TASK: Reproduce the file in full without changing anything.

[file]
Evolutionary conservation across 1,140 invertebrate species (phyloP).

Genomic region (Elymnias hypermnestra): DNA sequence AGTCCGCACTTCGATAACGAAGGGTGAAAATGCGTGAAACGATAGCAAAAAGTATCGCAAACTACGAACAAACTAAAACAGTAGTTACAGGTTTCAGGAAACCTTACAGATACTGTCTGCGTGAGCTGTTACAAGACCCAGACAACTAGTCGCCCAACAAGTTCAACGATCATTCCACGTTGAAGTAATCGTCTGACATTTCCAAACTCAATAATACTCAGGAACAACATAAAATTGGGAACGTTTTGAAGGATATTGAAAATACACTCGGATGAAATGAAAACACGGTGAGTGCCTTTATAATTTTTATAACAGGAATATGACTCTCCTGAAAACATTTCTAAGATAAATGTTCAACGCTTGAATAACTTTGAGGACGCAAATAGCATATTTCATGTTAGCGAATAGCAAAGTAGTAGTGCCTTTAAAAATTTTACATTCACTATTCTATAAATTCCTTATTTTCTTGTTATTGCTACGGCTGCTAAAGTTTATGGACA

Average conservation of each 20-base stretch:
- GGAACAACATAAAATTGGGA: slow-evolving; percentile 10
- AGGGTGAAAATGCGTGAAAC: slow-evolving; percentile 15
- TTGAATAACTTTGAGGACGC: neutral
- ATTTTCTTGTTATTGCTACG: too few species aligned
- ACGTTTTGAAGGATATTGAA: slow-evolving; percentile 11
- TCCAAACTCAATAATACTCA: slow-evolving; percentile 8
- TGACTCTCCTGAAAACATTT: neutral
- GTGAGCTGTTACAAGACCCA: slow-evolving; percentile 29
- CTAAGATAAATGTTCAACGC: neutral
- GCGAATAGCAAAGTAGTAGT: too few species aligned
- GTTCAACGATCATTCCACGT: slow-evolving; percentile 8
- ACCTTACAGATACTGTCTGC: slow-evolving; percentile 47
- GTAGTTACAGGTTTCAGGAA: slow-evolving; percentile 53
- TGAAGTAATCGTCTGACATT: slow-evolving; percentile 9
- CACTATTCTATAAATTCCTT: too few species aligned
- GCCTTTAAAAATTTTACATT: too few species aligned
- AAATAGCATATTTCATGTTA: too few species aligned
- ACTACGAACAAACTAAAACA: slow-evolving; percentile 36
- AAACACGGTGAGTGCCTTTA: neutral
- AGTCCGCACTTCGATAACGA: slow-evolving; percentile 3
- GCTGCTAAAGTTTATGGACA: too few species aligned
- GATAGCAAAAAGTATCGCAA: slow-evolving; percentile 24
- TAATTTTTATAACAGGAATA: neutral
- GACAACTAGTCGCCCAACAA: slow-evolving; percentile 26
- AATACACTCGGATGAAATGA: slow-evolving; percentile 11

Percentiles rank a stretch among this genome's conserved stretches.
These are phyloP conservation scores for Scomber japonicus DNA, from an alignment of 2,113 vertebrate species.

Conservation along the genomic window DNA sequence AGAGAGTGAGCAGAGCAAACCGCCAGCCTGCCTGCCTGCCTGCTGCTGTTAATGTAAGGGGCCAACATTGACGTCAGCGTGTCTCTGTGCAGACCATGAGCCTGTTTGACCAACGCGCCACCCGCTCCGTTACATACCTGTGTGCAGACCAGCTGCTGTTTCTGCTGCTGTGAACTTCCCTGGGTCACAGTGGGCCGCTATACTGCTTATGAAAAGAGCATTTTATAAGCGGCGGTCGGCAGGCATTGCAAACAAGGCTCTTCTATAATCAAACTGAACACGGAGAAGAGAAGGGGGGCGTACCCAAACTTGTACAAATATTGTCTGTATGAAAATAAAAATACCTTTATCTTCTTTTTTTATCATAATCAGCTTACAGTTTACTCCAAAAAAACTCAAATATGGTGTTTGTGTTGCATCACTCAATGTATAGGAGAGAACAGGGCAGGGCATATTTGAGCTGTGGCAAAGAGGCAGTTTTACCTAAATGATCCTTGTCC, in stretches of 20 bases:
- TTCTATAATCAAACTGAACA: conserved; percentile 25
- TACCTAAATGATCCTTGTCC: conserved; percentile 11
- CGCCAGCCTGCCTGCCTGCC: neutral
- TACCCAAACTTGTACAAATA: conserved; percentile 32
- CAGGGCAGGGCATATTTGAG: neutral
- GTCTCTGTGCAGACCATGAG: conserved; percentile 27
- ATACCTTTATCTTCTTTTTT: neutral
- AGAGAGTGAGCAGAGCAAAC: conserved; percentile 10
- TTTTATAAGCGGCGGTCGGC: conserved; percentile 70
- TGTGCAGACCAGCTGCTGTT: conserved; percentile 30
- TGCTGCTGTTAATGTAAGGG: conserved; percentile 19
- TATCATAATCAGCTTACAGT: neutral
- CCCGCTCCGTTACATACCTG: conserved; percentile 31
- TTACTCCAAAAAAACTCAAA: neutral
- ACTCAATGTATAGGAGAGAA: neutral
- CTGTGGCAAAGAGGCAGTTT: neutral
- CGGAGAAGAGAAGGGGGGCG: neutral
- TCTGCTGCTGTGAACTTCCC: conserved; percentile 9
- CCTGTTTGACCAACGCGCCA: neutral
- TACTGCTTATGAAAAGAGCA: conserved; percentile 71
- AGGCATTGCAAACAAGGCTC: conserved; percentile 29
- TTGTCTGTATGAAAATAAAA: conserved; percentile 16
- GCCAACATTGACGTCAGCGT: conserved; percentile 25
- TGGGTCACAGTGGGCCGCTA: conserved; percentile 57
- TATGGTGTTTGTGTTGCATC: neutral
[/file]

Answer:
Evolutionary conservation across 1,140 invertebrate species (phyloP).

Genomic region (Elymnias hypermnestra): DNA sequence AGTCCGCACTTCGATAACGAAGGGTGAAAATGCGTGAAACGATAGCAAAAAGTATCGCAAACTACGAACAAACTAAAACAGTAGTTACAGGTTTCAGGAAACCTTACAGATACTGTCTGCGTGAGCTGTTACAAGACCCAGACAACTAGTCGCCCAACAAGTTCAACGATCATTCCACGTTGAAGTAATCGTCTGACATTTCCAAACTCAATAATACTCAGGAACAACATAAAATTGGGAACGTTTTGAAGGATATTGAAAATACACTCGGATGAAATGAAAACACGGTGAGTGCCTTTATAATTTTTATAACAGGAATATGACTCTCCTGAAAACATTTCTAAGATAAATGTTCAACGCTTGAATAACTTTGAGGACGCAAATAGCATATTTCATGTTAGCGAATAGCAAAGTAGTAGTGCCTTTAAAAATTTTACATTCACTATTCTATAAATTCCTTATTTTCTTGTTATTGCTACGGCTGCTAAAGTTTATGGACA

Average conservation of each 20-base stretch:
- GGAACAACATAAAATTGGGA: slow-evolving; percentile 10
- AGGGTGAAAATGCGTGAAAC: slow-evolving; percentile 15
- TTGAATAACTTTGAGGACGC: neutral
- ATTTTCTTGTTATTGCTACG: too few species aligned
- ACGTTTTGAAGGATATTGAA: slow-evolving; percentile 11
- TCCAAACTCAATAATACTCA: slow-evolving; percentile 8
- TGACTCTCCTGAAAACATTT: neutral
- GTGAGCTGTTACAAGACCCA: slow-evolving; percentile 29
- CTAAGATAAATGTTCAACGC: neutral
- GCGAATAGCAAAGTAGTAGT: too few species aligned
- GTTCAACGATCATTCCACGT: slow-evolving; percentile 8
- ACCTTACAGATACTGTCTGC: slow-evolving; percentile 47
- GTAGTTACAGGTTTCAGGAA: slow-evolving; percentile 53
- TGAAGTAATCGTCTGACATT: slow-evolving; percentile 9
- CACTATTCTATAAATTCCTT: too few species aligned
- GCCTTTAAAAATTTTACATT: too few species aligned
- AAATAGCATATTTCATGTTA: too few species aligned
- ACTACGAACAAACTAAAACA: slow-evolving; percentile 36
- AAACACGGTGAGTGCCTTTA: neutral
- AGTCCGCACTTCGATAACGA: slow-evolving; percentile 3
- GCTGCTAAAGTTTATGGACA: too few species aligned
- GATAGCAAAAAGTATCGCAA: slow-evolving; percentile 24
- TAATTTTTATAACAGGAATA: neutral
- GACAACTAGTCGCCCAACAA: slow-evolving; percentile 26
- AATACACTCGGATGAAATGA: slow-evolving; percentile 11

Percentiles rank a stretch among this genome's conserved stretches.
These are phyloP conservation scores for Scomber japonicus DNA, from an alignment of 2,113 vertebrate species.

Conservation along the genomic window DNA sequence AGAGAGTGAGCAGAGCAAACCGCCAGCCTGCCTGCCTGCCTGCTGCTGTTAATGTAAGGGGCCAACATTGACGTCAGCGTGTCTCTGTGCAGACCATGAGCCTGTTTGACCAACGCGCCACCCGCTCCGTTACATACCTGTGTGCAGACCAGCTGCTGTTTCTGCTGCTGTGAACTTCCCTGGGTCACAGTGGGCCGCTATACTGCTTATGAAAAGAGCATTTTATAAGCGGCGGTCGGCAGGCATTGCAAACAAGGCTCTTCTATAATCAAACTGAACACGGAGAAGAGAAGGGGGGCGTACCCAAACTTGTACAAATATTGTCTGTATGAAAATAAAAATACCTTTATCTTCTTTTTTTATCATAATCAGCTTACAGTTTACTCCAAAAAAACTCAAATATGGTGTTTGTGTTGCATCACTCAATGTATAGGAGAGAACAGGGCAGGGCATATTTGAGCTGTGGCAAAGAGGCAGTTTTACCTAAATGATCCTTGTCC, in stretches of 20 bases:
- TTCTATAATCAAACTGAACA: conserved; percentile 25
- TACCTAAATGATCCTTGTCC: conserved; percentile 11
- CGCCAGCCTGCCTGCCTGCC: neutral
- TACCCAAACTTGTACAAATA: conserved; percentile 32
- CAGGGCAGGGCATATTTGAG: neutral
- GTCTCTGTGCAGACCATGAG: conserved; percentile 27
- ATACCTTTATCTTCTTTTTT: neutral
- AGAGAGTGAGCAGAGCAAAC: conserved; percentile 10
- TTTTATAAGCGGCGGTCGGC: conserved; percentile 70
- TGTGCAGACCAGCTGCTGTT: conserved; percentile 30
- TGCTGCTGTTAATGTAAGGG: conserved; percentile 19
- TATCATAATCAGCTTACAGT: neutral
- CCCGCTCCGTTACATACCTG: conserved; percentile 31
- TTACTCCAAAAAAACTCAAA: neutral
- ACTCAATGTATAGGAGAGAA: neutral
- CTGTGGCAAAGAGGCAGTTT: neutral
- CGGAGAAGAGAAGGGGGGCG: neutral
- TCTGCTGCTGTGAACTTCCC: conserved; percentile 9
- CCTGTTTGACCAACGCGCCA: neutral
- TACTGCTTATGAAAAGAGCA: conserved; percentile 71
- AGGCATTGCAAACAAGGCTC: conserved; percentile 29
- TTGTCTGTATGAAAATAAAA: conserved; percentile 16
- GCCAACATTGACGTCAGCGT: conserved; percentile 25
- TGGGTCACAGTGGGCCGCTA: conserved; percentile 57
- TATGGTGTTTGTGTTGCATC: neutral